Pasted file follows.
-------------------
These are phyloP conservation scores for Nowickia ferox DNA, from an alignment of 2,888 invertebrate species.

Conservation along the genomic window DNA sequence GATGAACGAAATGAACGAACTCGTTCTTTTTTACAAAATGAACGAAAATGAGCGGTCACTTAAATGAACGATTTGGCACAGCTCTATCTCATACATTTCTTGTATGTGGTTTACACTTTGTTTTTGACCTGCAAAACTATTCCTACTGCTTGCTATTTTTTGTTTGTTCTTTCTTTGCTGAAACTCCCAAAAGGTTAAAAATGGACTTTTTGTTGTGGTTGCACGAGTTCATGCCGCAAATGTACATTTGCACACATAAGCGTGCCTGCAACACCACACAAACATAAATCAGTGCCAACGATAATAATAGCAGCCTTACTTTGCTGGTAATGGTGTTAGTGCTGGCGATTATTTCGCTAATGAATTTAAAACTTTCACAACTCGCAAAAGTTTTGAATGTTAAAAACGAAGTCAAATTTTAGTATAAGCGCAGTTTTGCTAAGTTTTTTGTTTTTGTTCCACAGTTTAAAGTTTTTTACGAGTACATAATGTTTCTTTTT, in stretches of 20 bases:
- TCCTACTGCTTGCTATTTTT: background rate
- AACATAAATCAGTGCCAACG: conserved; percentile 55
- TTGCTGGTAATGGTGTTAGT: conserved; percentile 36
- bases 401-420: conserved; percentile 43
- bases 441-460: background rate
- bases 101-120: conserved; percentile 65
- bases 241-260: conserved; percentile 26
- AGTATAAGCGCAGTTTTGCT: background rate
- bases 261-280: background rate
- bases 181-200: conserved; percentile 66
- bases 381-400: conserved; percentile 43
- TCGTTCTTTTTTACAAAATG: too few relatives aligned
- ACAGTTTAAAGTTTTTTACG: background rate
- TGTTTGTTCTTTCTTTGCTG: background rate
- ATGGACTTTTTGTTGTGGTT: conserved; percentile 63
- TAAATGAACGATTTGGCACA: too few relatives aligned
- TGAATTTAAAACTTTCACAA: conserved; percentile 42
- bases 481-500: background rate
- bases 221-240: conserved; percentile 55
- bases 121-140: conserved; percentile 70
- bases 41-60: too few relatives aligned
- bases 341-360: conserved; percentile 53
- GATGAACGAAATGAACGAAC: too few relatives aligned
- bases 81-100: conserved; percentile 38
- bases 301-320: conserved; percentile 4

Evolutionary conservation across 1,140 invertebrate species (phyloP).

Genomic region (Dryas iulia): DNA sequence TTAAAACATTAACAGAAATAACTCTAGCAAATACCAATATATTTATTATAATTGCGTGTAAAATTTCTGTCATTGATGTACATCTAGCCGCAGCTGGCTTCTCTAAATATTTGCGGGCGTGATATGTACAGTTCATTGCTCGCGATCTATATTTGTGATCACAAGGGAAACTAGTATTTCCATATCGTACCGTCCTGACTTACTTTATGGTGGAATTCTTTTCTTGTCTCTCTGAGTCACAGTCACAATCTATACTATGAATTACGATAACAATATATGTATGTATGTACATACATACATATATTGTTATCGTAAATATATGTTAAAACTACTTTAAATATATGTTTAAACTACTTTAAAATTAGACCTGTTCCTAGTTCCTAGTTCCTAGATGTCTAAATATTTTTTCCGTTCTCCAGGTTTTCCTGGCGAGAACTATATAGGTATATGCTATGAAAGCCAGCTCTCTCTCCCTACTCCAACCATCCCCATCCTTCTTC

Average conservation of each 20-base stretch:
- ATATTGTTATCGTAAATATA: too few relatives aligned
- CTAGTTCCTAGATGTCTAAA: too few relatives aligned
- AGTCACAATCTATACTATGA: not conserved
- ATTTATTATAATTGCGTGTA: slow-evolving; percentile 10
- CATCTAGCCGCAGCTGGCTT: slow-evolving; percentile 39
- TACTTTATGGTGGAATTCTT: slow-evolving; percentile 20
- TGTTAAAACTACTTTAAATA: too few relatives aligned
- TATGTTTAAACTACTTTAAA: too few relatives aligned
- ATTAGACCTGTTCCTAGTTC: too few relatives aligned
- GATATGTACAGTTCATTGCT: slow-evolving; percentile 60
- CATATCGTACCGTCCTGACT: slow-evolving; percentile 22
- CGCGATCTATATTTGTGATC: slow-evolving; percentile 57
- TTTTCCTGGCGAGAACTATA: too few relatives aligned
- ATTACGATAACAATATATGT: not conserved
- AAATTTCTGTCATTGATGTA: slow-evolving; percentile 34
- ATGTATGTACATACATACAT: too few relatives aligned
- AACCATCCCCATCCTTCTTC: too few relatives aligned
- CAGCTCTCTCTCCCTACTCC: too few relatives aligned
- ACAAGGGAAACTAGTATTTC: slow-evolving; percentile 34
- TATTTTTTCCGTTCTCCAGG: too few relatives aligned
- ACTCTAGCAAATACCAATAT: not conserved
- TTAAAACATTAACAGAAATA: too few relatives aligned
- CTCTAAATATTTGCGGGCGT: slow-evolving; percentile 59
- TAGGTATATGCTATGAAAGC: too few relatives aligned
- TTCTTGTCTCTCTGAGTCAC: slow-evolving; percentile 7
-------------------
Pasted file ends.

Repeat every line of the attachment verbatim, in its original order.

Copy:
These are phyloP conservation scores for Nowickia ferox DNA, from an alignment of 2,888 invertebrate species.

Conservation along the genomic window DNA sequence GATGAACGAAATGAACGAACTCGTTCTTTTTTACAAAATGAACGAAAATGAGCGGTCACTTAAATGAACGATTTGGCACAGCTCTATCTCATACATTTCTTGTATGTGGTTTACACTTTGTTTTTGACCTGCAAAACTATTCCTACTGCTTGCTATTTTTTGTTTGTTCTTTCTTTGCTGAAACTCCCAAAAGGTTAAAAATGGACTTTTTGTTGTGGTTGCACGAGTTCATGCCGCAAATGTACATTTGCACACATAAGCGTGCCTGCAACACCACACAAACATAAATCAGTGCCAACGATAATAATAGCAGCCTTACTTTGCTGGTAATGGTGTTAGTGCTGGCGATTATTTCGCTAATGAATTTAAAACTTTCACAACTCGCAAAAGTTTTGAATGTTAAAAACGAAGTCAAATTTTAGTATAAGCGCAGTTTTGCTAAGTTTTTTGTTTTTGTTCCACAGTTTAAAGTTTTTTACGAGTACATAATGTTTCTTTTT, in stretches of 20 bases:
- TCCTACTGCTTGCTATTTTT: background rate
- AACATAAATCAGTGCCAACG: conserved; percentile 55
- TTGCTGGTAATGGTGTTAGT: conserved; percentile 36
- bases 401-420: conserved; percentile 43
- bases 441-460: background rate
- bases 101-120: conserved; percentile 65
- bases 241-260: conserved; percentile 26
- AGTATAAGCGCAGTTTTGCT: background rate
- bases 261-280: background rate
- bases 181-200: conserved; percentile 66
- bases 381-400: conserved; percentile 43
- TCGTTCTTTTTTACAAAATG: too few relatives aligned
- ACAGTTTAAAGTTTTTTACG: background rate
- TGTTTGTTCTTTCTTTGCTG: background rate
- ATGGACTTTTTGTTGTGGTT: conserved; percentile 63
- TAAATGAACGATTTGGCACA: too few relatives aligned
- TGAATTTAAAACTTTCACAA: conserved; percentile 42
- bases 481-500: background rate
- bases 221-240: conserved; percentile 55
- bases 121-140: conserved; percentile 70
- bases 41-60: too few relatives aligned
- bases 341-360: conserved; percentile 53
- GATGAACGAAATGAACGAAC: too few relatives aligned
- bases 81-100: conserved; percentile 38
- bases 301-320: conserved; percentile 4

Evolutionary conservation across 1,140 invertebrate species (phyloP).

Genomic region (Dryas iulia): DNA sequence TTAAAACATTAACAGAAATAACTCTAGCAAATACCAATATATTTATTATAATTGCGTGTAAAATTTCTGTCATTGATGTACATCTAGCCGCAGCTGGCTTCTCTAAATATTTGCGGGCGTGATATGTACAGTTCATTGCTCGCGATCTATATTTGTGATCACAAGGGAAACTAGTATTTCCATATCGTACCGTCCTGACTTACTTTATGGTGGAATTCTTTTCTTGTCTCTCTGAGTCACAGTCACAATCTATACTATGAATTACGATAACAATATATGTATGTATGTACATACATACATATATTGTTATCGTAAATATATGTTAAAACTACTTTAAATATATGTTTAAACTACTTTAAAATTAGACCTGTTCCTAGTTCCTAGTTCCTAGATGTCTAAATATTTTTTCCGTTCTCCAGGTTTTCCTGGCGAGAACTATATAGGTATATGCTATGAAAGCCAGCTCTCTCTCCCTACTCCAACCATCCCCATCCTTCTTC

Average conservation of each 20-base stretch:
- ATATTGTTATCGTAAATATA: too few relatives aligned
- CTAGTTCCTAGATGTCTAAA: too few relatives aligned
- AGTCACAATCTATACTATGA: not conserved
- ATTTATTATAATTGCGTGTA: slow-evolving; percentile 10
- CATCTAGCCGCAGCTGGCTT: slow-evolving; percentile 39
- TACTTTATGGTGGAATTCTT: slow-evolving; percentile 20
- TGTTAAAACTACTTTAAATA: too few relatives aligned
- TATGTTTAAACTACTTTAAA: too few relatives aligned
- ATTAGACCTGTTCCTAGTTC: too few relatives aligned
- GATATGTACAGTTCATTGCT: slow-evolving; percentile 60
- CATATCGTACCGTCCTGACT: slow-evolving; percentile 22
- CGCGATCTATATTTGTGATC: slow-evolving; percentile 57
- TTTTCCTGGCGAGAACTATA: too few relatives aligned
- ATTACGATAACAATATATGT: not conserved
- AAATTTCTGTCATTGATGTA: slow-evolving; percentile 34
- ATGTATGTACATACATACAT: too few relatives aligned
- AACCATCCCCATCCTTCTTC: too few relatives aligned
- CAGCTCTCTCTCCCTACTCC: too few relatives aligned
- ACAAGGGAAACTAGTATTTC: slow-evolving; percentile 34
- TATTTTTTCCGTTCTCCAGG: too few relatives aligned
- ACTCTAGCAAATACCAATAT: not conserved
- TTAAAACATTAACAGAAATA: too few relatives aligned
- CTCTAAATATTTGCGGGCGT: slow-evolving; percentile 59
- TAGGTATATGCTATGAAAGC: too few relatives aligned
- TTCTTGTCTCTCTGAGTCAC: slow-evolving; percentile 7